Monday, May 02, 2011

NRA Dumps King & Spaulding

In a move much like that of media whore Ken "Kookinelli" Cuccinelli - Virginia's clinically insane (in my opinion) attorney general - the National Rifle Association ("NRA") has announced that it is dumping the law firm King & Spaulding because of that firm's decision to withdraw from defending DOMA. Never mind that the NRA doesn't even have an official position on DOMA. With the economy, the budget deficit, and international developments serving as the principal focus of most people, the NRA must have been feeling really irrelevant. True, the Kool-Aid drinkers who make up the backbone of the NRA's membership remain loyal, but for most folks - especially those who don't believe one needs to be able to purchase automatic military style weapons - thoughts of the NRA haven't crossed their minds in many months if at all. Enter Kookinelli and his attention grabbing stunt to keep the attention of the untethered and the NRA apparently decided to follow suit. Here are these highlights from BLT Blog (the blog of the Legal Times):
The National Rifle Association today is dropping King & Spalding as an outside counsel in the wake of the firm's decision last month to withdraw from representing House Republicans in support of the Defense of Marriage Act. The NRA's action follows a similar decision last week by Virginia Attorney General Ken Cuccinelli to end the commonwealth's relationship with the firm.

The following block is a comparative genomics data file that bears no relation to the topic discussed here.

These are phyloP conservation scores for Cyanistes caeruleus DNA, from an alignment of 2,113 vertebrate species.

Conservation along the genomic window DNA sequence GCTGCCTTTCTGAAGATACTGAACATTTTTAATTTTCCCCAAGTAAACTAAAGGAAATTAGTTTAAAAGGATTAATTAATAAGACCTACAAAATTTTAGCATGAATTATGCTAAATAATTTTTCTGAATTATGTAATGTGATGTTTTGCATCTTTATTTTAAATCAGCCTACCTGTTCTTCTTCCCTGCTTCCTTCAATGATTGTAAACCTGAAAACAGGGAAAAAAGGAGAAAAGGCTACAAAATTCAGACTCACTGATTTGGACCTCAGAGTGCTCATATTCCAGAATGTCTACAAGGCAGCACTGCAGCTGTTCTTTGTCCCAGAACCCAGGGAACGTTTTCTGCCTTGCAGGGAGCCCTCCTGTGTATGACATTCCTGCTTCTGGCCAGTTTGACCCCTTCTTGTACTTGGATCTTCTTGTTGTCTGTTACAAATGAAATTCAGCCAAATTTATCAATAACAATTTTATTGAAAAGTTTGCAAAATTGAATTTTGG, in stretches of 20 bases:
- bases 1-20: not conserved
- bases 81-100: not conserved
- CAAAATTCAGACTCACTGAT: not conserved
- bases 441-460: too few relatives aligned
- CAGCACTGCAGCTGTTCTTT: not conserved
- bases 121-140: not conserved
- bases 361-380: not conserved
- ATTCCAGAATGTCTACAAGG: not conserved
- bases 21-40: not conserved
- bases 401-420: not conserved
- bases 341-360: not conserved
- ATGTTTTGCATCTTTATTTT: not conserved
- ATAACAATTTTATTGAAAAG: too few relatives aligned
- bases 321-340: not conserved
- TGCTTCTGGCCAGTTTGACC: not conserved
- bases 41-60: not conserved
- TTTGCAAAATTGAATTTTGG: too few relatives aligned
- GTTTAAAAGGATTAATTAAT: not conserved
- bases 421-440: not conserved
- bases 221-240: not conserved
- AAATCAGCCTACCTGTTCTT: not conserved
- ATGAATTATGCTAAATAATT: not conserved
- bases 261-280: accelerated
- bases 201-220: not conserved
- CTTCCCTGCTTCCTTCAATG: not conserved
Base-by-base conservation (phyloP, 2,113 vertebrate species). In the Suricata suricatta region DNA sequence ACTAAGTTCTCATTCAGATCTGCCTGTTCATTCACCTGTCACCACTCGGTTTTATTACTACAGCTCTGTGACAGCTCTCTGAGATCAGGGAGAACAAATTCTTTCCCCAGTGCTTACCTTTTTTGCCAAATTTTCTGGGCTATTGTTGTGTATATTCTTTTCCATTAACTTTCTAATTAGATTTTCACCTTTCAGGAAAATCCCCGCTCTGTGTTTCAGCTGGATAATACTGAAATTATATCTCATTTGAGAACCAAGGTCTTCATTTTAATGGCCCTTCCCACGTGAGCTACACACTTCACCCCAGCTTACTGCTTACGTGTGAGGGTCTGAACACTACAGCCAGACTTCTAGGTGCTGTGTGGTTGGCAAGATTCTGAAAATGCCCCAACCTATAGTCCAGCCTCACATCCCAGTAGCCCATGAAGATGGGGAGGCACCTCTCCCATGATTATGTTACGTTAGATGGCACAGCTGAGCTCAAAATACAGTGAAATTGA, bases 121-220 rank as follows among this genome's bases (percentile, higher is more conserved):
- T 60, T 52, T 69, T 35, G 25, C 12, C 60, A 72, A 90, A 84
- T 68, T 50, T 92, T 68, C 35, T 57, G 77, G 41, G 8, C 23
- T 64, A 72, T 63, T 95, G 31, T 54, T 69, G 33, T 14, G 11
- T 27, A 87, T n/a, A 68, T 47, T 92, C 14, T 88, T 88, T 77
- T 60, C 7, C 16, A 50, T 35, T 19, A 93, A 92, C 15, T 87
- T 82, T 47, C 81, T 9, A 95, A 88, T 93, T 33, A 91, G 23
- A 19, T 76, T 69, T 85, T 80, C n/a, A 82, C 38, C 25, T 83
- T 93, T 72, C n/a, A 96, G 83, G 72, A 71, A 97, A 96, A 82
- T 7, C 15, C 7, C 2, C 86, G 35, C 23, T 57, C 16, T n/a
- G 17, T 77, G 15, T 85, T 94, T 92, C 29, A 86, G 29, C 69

Former solicitor general Paul Clement, who resigned from the firm over its decision, represented the NRA in last year's Supreme Court case McDonald v. Chicago, which incorporated or applied the individual Second Amendment right to bear arms to state and local regulation. Following that successful representation, according to NRA spokesman Andrew Arulanandam, the NRA engaged Clement and the firm in reviewing briefs and evaluating other potential litigation.
In a letter dated today to King & Spalding chairman Robert Hays, NRA general counsel David Lehman said the firm's decision was "indefensible" but emphasized that the NRA's action in dropping King & Spalding is "not motivated by any position on the statute itself."

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